External wall insulation is a great alternative when looking to improve the insulation of a building, reducing heat loss and improving the building envelope. Buildings that have been constructed prior to the 1930s are generally built with solid walls, meaning there are no cavities that can be filled with insulation. Therefore, in order to improve the insulating properties of the building, insulation must be fitted on the exterior of the walls – installing insulation on the interior would decrease the usable space and room sizes.
External wall insulation is not normally installed by a homeowner or DIYer, but instead is generally undertaken by a professional due to the complex procedures involved. Additionally, external wall insulation will transform the appearance of your home, so in some cases planning permission may be required.
As aforementioned, the process involved in installing external wall insulation is relatively complex, hence why it is most commonly undertaken by professionals. However, we’ve outlined some of the basic steps taken during the installation of external wall insulation below.
How to install external wall insulation
The first step before beginning the external wall insulation installation process is to carry out a render test. This will identify whether the existing render is strong enough to support the insulation. If the render is strong enough, it can simply be smoothed so that the insulation can be applied directly onto it. If the render is not strong enough, all existing render will need to be removed prior to the installation of insulation.
Remove and adjust pipework
Once the render has been tested and smoothed down or removed as appropriate, all pipework must be removed from the building before the installation process can begin. Temporary downpipes must also be installed to prevent water from running down the side of the building, and any waste pipes or soil pipes should either be removed or extended away from the walls – this would allow the building to function as normal during the installation process.
Often, professional companies will also fit a protective layer or film over your windows and doors, which will prevent them from being damaged during the installation process.
Fitting a starter track
Before the installation begins, it is important to decide at what height you’d like the insulation to begin. External wall insulation does not normally reach the ground but instead begins a few inches or feet above. Once you’ve decided on the height, this is where the aluminium start track, or carrier tray, will be installed. This creates a level starting point and can also be used to fit beading.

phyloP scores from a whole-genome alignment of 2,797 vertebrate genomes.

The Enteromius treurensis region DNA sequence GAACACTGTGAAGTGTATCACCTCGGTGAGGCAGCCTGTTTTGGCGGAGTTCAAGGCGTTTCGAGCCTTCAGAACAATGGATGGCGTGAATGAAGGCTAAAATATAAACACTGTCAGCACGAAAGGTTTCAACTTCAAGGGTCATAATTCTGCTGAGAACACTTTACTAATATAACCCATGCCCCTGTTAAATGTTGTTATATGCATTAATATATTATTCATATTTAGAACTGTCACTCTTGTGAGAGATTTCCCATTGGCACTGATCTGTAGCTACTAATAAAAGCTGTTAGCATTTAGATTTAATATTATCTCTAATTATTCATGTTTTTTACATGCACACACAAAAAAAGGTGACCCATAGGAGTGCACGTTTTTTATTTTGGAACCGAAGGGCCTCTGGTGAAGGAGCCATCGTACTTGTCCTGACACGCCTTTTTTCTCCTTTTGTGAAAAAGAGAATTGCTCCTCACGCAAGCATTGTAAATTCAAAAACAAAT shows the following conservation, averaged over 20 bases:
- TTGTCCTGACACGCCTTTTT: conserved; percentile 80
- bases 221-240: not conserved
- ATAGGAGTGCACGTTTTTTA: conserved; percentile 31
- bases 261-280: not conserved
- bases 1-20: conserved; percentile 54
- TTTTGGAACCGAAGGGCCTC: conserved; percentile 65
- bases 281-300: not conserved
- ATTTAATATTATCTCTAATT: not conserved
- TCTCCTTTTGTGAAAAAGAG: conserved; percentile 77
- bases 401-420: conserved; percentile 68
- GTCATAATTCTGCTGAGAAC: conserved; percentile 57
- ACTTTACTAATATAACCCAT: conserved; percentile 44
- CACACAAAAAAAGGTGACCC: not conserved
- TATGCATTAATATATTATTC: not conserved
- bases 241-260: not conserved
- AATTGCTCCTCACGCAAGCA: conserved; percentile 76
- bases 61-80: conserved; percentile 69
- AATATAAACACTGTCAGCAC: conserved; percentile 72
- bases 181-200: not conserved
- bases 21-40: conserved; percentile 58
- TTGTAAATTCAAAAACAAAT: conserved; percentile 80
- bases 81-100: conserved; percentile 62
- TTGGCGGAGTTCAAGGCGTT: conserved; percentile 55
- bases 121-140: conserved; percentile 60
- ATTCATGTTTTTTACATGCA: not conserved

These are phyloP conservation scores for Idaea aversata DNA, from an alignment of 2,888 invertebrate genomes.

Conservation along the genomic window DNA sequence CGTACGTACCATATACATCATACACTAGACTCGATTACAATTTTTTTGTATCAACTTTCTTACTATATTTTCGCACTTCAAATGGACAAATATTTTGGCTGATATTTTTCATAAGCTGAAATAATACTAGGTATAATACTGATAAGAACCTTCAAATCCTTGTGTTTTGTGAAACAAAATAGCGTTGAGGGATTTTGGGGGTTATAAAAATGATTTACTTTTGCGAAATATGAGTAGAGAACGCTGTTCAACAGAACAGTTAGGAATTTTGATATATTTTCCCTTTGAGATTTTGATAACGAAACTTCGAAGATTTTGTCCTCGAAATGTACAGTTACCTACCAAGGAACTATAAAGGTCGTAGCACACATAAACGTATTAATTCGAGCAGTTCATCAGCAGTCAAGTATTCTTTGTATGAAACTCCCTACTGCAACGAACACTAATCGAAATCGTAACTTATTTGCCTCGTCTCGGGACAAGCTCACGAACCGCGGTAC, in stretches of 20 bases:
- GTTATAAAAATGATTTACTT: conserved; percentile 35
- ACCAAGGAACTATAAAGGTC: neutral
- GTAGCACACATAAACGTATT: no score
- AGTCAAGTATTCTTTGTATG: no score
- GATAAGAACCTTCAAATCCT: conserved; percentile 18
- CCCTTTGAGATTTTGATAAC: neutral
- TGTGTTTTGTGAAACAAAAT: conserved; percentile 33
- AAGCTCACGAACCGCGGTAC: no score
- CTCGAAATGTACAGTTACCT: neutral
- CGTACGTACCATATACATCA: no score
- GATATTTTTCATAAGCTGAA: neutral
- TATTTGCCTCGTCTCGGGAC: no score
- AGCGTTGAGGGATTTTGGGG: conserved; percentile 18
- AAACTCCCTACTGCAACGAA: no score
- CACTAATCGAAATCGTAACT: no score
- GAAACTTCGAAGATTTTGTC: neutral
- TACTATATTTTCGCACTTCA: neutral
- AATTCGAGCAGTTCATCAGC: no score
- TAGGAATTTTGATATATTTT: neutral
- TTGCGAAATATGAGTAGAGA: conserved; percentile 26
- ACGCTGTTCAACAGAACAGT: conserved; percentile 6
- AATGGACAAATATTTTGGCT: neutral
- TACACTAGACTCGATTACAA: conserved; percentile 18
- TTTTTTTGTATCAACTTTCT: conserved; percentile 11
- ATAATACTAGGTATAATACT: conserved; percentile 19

Installing insulation boards
Once the starter track has been installed, the application of the insulation boards onto the wall can begin. A layer of adhesive is applied to each board, and then they are stuck onto the wall in a staggered pattern. When windows and other obstructions are reached, the insulation boards are cut to fit around them. Once the insulation boards have been installed, a rasp is used to file off the edges of the boards where required, in order to ensure the surface is completely flat.
Adding mechanical fixings
As well as the adhesive, mechanical fixings are also used to secure the insulation boards. Around 10 fixings are hammered in per square metre, to ensure the insulation boards will not get blown off or fall off during periods of bad weather.
Corner beads and stop beads are a great way to ensure the insulation remains secure and tight around windows, doors and other obstructions, creating neat and tight edges and preventing the insulation from touching other materials.
Adding reinforcing mesh and render
Once the boards and beading have all been installed, two layers of render with strengthening properties are applied, with a fibreglass mesh sitting between the two layers of render.
Once the strengthening render and reinforcing mesh has been installed, a primer is painted on. This primer often contains granules which help the final render coat to stick, and the primer tends to be colour matched to the final render, in order to ensure no colours show through.
Apply the final render
The final coat of render can now be applied. This render is the last coating in the installation process, meaning that it is important to choose the exact colour and texture you like, as it will be in view on the outside of the building.
Now all the pipework and other fixtures that were originally removed from the walls can be reinstalled, and all openings where pipework extends through the render should be sealed.
After the external wall insulation has been installed, your window sills may need to be made deeper to allow for the thicker wall. This can be done using a window sill extension, or alternatively, you can add new wider sills on top.
Additionally, you may require new or extended verge trims where the roof meets the wall to extend over the newly widened wall.